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Drug trafficker Rafael Caro Quintero, one of the most wanted drug traffickers in the U.S., is caught.

drug trafficker Rafael Caro Quintero

The Ministry of the Navy, through the Mexican Navy (SEMAR), informed this Friday, July 15, that after an operation carried out by the Attorney General's Office (FGR) in coordination with naval personnel, the arrest of drug trafficker Rafael Caro Quintero, one of the most wanted drug traffickers by the U.S., was achieved.

Mexican authorities said that the action derived from field and cabinet work, carried out since his release in 2013, which allowed the location of the drug lord in the municipality of San Simon Choix, Sinaloa, who was wanted by Mexican government security authorities, with two arrest warrants against him, as well as an extradition order to the United States.

Max, a Mexican Navy canine, was the hero in the story, as it was he who found Caro Quintero in the bushes, said the Mexican Navy. in a press release.

It is worth mentioning that the United States Drug Enforcement Administration (DEA) recognizes the alleged drug trafficker as the leader of a criminal group in this country and, since his disappearance, has offered up to 20 million dollars for him. 

Mexican authorities also reported that during operational activities carried out by the Mexican Navy, a Black Hawk helicopter crashed in Los Mochis, Sinaloa, leaving at least 14 marines dead, while another is receiving medical attention.

Likewise, the corresponding investigations will be carried out to determine the causes that could have caused the crash of the aircraft, which, they said, it is not known if it was related to the arrest of the alleged drug trafficker.

The Attorney General's Office explained that, in compliance with the provisional arrest warrant for extradition purposes issued by a federal judge in response to the request made by the Federal Public Prosecutor's Office (MPF), and with the presence of the Federal Ministerial Police (INTERPOL Unit), Caro Quintero was detained at the Altiplano Social Rehabilitation Center No. 1 in Almoloya, State of Mexico.

In this sense, he pointed out that once he was interned, he immediately notified the judge of the case of the compliance with the arrest warrant referred to so that said judicial authority could set a date and time for the corresponding hearing.

The response from U.S. officials was swift, with U.S. Attorney General Merrick B. Garland assuring that "there is no hiding place for anyone who abducts, tortures and murders U.S. law enforcement.

"We are deeply grateful to the Mexican authorities for the capture and arrest of Rafael Caro-Quintero. Today's arrest is the culmination of tireless work by the DEA and its Mexican partners to bring Caro-Quintero to justice for his alleged crimes, including the torture and execution of DEA Special Agent Enrique ?Kiki? Camarena," the official said. in a press release.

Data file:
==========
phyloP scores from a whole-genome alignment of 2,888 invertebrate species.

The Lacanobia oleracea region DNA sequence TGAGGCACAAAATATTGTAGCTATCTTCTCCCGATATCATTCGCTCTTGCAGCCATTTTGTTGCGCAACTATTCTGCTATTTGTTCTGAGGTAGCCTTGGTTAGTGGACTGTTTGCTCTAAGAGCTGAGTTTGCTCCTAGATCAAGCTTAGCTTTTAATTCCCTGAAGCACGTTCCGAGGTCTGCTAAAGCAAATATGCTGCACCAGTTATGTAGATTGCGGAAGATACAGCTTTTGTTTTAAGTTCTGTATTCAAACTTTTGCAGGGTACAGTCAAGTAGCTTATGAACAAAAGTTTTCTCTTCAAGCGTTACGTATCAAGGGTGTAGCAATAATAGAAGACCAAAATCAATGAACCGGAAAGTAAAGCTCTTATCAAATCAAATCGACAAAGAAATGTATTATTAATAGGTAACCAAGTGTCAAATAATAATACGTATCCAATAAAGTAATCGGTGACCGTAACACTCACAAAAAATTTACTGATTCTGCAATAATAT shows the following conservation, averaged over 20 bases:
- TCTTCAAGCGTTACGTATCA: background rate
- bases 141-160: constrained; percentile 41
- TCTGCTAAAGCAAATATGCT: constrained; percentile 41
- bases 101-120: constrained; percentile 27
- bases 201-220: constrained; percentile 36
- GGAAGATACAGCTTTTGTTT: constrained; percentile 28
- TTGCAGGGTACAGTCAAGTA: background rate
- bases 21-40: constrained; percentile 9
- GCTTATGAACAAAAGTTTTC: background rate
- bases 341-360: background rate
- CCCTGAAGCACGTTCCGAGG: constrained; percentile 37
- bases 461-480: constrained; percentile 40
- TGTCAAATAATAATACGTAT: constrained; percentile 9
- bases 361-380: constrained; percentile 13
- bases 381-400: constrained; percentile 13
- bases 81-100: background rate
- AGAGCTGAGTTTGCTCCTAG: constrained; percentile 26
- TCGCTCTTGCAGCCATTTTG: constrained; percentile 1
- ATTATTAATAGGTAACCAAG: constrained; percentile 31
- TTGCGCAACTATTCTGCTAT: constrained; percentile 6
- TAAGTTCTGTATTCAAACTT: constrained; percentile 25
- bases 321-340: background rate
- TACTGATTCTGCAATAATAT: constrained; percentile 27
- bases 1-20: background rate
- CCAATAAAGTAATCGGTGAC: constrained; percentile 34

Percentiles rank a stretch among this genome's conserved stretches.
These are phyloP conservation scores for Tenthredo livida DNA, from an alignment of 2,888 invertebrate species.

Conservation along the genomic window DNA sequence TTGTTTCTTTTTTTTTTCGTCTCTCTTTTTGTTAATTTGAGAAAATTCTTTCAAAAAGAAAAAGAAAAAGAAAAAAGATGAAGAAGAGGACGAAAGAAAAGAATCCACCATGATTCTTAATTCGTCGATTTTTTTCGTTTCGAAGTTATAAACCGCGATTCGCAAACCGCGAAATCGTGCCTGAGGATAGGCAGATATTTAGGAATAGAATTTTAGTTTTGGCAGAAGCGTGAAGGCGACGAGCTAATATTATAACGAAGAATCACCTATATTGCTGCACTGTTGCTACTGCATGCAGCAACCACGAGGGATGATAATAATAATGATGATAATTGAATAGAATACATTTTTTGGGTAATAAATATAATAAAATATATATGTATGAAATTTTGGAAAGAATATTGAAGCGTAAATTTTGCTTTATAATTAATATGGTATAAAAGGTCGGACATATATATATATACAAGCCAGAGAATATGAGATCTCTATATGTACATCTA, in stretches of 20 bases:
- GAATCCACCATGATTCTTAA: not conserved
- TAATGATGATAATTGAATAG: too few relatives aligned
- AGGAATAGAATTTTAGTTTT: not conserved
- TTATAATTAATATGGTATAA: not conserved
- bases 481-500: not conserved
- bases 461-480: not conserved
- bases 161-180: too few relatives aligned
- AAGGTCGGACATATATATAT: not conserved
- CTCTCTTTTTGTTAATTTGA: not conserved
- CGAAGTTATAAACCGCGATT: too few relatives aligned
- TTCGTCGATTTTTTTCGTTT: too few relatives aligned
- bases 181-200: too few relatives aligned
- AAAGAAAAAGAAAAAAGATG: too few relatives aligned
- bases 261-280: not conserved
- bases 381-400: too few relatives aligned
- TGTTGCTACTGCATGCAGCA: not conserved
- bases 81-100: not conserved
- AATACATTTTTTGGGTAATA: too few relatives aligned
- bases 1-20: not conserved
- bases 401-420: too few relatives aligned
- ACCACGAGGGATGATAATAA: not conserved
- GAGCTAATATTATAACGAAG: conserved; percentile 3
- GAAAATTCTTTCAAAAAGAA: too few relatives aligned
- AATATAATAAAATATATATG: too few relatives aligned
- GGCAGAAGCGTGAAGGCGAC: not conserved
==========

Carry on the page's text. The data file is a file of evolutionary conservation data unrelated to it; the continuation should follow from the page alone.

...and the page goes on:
Garland announced that he will seek his immediate extradition to the United States so that he can be tried by U.S. authorities.

Garland explained that the immediate extradition of the drug lord to the United States will be sought "so that he can be tried for these crimes in the same justice system that Special Agent Camarena died defending.

Caro Quintero was one of the most wanted by the U.S. Drug Enforcement Administration (DEA), in addition to Mexicans Ismael "El Mayo" Zambada, linked to the Sinaloa Cartel, and Nemesio Oseguera Cervantes, alias "El Mencho" and leader of the Jalisco Cartel - New Generation.

It should be noted that the arrested drug lord was known as one of the most important drug traffickers in the 80's, in addition to having been imprisoned in Costa Rica in the middle of that decade, due to the murder of DEA Agent Enrique Camarena Salazar and his pilot Alfredo Avelar?

After serving only 28 years in prison for various charges. Rafael was released on August 9, 2013 by resolution of the first collegiate court in criminal matters of the third circuit in Jalisco, under the argument that he should not be prosecuted in the federal jurisdiction for the murder of the agent?

Although a Mexican judge determined in 2009 that the drug lord was due 199 years in prison, by law he was only given a maximum sentence of 40 years, but a few days later a judge issued a provisional arrest warrant against him for extradition to the United States and on November 6 of the same year the Supreme Court of Justice of the Nation overturned the court ruling that allowed him to leave prison in August. 

Thus, his whereabouts had been unknown since 2013. 

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